Olympian 1968 Armando Muniz

Armando Muniz 1968 US Olympian Mexico City

By David A. Avila

Far south of the border the Olympic Games are taking place in Rio de Janeiro, Brazil. Two members of the USA boxing team hail from the boxing breeding grounds of Southern California.

One of the first ever Southern Californians to make the USA Olympic boxing team was Riverside’s Armando Muniz.

Back in 1968, the Olympic Games were held just south of the border in Mexico City. It was a turbulent time with protests worldwide, the Viet Nam War, and social upheaval everywhere. Muniz was attending college that year when he was drafted by the military.

“I only had one more semester to finish college when I was drafted,” said Muniz, who was 22 and attending Cal State Los Angeles at the time. “I had just met my wife Yolanda. We hadn’t made any plans for anything. I was thinking I was maybe going to go to Viet Nam. All my friends were dying over there.”

Within two weeks he was married and boarding a bus for boot camp. But Muniz was an amateur boxer and informed one of the coaches he was drafted. The coach told him not to worry. After a few phone calls Muniz was re-routed to Fort Campbell, Kentucky to meet the U.S. Army boxing team.

“The (Army) coach said you’re going to fight for the US Army,” Muniz recalled. “But to make sure I don’t go to Viet Nam I’m going to have to win the regionals. I just ran laps like crazy to get ready. They (Army coaches) thought I was crazy and asked why I was running so much. I told them I’m not going to Viet Nam.”

Muniz said it was doubtful he would have made the Olympic team without being drafted by the U.S. military because he could not afford to travel to various qualification tournaments.

“The Army paid for everything,” he said.

Muniz made the team along with two other members of the military Art Redden and Albert Robinson. One famous member of the Olympic team was future heavyweight champion George Foreman.

When Team USA arrived in Mexico City, Southern California’s Muniz was asked many times by the media why he represented the U.S. and not Mexico.

“First of all, I had just become an American citizen in March 1968. I was in the U.S. since I was 6. I was more Americanized than I was Mexican. Being a Mexican born in Mexico I didn’t feel odd representing the United States,” said Muniz, who would later teach at Rubidoux High School in Riverside for 23 years. “I was a Mexican fighting for the U.S. and my proudest moment was during the opening ceremonies with all the American Olympians.”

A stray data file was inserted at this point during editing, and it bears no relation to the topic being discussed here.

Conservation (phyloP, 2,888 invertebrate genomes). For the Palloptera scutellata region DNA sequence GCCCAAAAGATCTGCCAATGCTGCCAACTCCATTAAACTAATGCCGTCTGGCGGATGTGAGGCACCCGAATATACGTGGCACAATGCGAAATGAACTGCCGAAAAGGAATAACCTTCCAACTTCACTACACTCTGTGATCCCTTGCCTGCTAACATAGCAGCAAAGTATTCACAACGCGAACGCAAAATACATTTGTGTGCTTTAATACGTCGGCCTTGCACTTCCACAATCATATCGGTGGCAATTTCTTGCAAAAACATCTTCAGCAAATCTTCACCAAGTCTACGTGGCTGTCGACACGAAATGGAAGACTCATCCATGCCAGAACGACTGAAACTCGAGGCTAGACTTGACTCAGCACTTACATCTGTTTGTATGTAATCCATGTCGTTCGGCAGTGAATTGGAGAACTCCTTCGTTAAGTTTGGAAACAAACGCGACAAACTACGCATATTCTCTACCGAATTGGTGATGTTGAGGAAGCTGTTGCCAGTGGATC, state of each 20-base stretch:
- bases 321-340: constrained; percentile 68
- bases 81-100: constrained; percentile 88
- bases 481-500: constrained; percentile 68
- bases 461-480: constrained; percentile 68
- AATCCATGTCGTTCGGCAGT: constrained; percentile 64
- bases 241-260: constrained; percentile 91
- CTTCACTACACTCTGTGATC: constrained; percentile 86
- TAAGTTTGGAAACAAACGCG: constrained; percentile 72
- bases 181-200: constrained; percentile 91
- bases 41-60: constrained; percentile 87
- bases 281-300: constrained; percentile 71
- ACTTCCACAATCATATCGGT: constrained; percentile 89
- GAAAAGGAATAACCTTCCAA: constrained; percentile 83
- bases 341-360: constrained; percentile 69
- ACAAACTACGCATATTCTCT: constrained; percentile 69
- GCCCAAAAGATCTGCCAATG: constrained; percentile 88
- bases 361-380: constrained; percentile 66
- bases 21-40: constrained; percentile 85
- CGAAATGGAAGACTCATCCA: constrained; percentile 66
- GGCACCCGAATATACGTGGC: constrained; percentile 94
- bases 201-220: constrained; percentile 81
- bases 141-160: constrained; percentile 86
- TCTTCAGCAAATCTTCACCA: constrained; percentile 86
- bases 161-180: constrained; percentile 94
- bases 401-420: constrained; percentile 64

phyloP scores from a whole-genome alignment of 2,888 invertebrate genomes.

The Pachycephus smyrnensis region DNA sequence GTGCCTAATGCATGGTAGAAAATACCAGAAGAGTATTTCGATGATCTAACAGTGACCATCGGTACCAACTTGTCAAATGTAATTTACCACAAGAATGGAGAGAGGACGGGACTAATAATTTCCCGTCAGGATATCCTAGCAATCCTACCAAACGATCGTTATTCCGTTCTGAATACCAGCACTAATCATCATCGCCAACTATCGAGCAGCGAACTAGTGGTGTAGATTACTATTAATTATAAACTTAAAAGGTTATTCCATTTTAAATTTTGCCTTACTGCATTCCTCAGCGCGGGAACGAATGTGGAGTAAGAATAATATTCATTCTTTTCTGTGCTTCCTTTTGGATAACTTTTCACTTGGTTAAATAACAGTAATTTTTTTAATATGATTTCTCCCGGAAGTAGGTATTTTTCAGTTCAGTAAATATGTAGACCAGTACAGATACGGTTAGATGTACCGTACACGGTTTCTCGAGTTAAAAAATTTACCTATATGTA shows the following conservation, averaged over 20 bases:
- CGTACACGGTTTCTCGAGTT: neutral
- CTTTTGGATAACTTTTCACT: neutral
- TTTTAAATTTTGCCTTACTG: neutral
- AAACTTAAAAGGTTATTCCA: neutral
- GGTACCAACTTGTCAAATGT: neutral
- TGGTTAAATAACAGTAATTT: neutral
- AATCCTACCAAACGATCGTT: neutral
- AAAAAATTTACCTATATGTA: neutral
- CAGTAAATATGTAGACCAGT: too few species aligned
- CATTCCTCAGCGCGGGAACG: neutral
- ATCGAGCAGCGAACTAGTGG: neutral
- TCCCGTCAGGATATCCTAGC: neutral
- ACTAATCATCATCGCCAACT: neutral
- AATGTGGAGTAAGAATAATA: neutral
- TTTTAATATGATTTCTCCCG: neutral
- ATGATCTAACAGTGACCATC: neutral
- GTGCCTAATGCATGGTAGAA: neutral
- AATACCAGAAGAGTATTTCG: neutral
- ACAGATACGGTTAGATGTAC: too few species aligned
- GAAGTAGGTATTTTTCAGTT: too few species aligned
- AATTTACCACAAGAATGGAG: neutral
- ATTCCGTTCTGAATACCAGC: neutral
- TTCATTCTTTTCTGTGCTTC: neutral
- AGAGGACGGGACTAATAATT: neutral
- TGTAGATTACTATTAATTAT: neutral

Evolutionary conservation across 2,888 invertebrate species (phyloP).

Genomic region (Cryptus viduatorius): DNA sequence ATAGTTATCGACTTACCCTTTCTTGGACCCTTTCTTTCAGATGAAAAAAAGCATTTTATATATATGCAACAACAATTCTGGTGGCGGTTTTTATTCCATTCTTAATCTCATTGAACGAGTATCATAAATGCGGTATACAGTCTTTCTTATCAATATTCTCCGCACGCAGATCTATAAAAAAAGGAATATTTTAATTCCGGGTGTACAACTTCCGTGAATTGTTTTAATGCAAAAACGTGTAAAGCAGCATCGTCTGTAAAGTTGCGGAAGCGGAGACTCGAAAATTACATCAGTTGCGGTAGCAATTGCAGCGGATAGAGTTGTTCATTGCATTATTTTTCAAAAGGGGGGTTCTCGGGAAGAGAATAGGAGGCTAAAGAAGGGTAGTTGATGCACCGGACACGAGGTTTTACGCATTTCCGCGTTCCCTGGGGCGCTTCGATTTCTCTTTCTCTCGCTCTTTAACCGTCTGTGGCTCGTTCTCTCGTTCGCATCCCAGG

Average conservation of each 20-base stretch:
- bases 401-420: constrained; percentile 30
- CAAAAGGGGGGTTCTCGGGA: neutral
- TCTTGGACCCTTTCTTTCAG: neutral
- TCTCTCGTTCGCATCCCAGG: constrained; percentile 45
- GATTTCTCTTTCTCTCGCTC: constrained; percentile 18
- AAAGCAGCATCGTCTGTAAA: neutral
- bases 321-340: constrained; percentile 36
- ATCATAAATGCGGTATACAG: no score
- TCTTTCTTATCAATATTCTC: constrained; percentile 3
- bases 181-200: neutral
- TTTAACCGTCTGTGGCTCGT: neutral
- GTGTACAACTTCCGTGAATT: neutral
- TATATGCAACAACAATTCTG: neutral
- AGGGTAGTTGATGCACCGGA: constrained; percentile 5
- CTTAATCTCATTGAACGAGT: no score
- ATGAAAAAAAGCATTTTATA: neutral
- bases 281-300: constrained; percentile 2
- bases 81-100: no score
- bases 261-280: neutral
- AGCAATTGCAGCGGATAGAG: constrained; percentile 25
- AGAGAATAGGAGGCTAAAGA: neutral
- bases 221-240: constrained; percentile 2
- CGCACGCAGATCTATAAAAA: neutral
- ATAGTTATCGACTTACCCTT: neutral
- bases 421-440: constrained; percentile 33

The Olympic Games in Mexico City were full of controversy with hundreds of Mexican protestors shot and killed by the Mexican government. There was the Black Power salute by African American track stars John Carlos and Tommy Smith and the American flag waving by Foreman after winning the heavyweight gold.

Muniz was unable to win a medal during the games though he defeated the 1964 Tokyo Games gold medal winner Marian Kasprzyk of Poland. He beat two others before losing to Argentina’s Mario Guilloti who would win the bronze.

“Mine was a close fight. I thought I won but the judges saw it a different way,” said Muniz now 70.

Muniz said the 1968 US Olympic boxing team still meets in reunions. Several of the members have passed away.

After the Olympics, Muniz would become one of the most popular California prizefighters in pro boxing and sell out the Olympic Auditorium on a regular basis. His last fight was against Sugar Ray Leonard. But the memories of the Olympics Games in Mexico City remain strong.

“I was the only welterweight for this country. I felt proud of myself,” said Muniz. “It’s hard to describe.”

Other Californians would follow Muniz’s footsteps to the Olympic Games such as Paul Gonzalez, Oscar De La Hoya, Andre Ward and Jojo Diaz. In this Olympic Games, California is represented by female representative Mikaela Mayer and male boxer Carlos Balderas.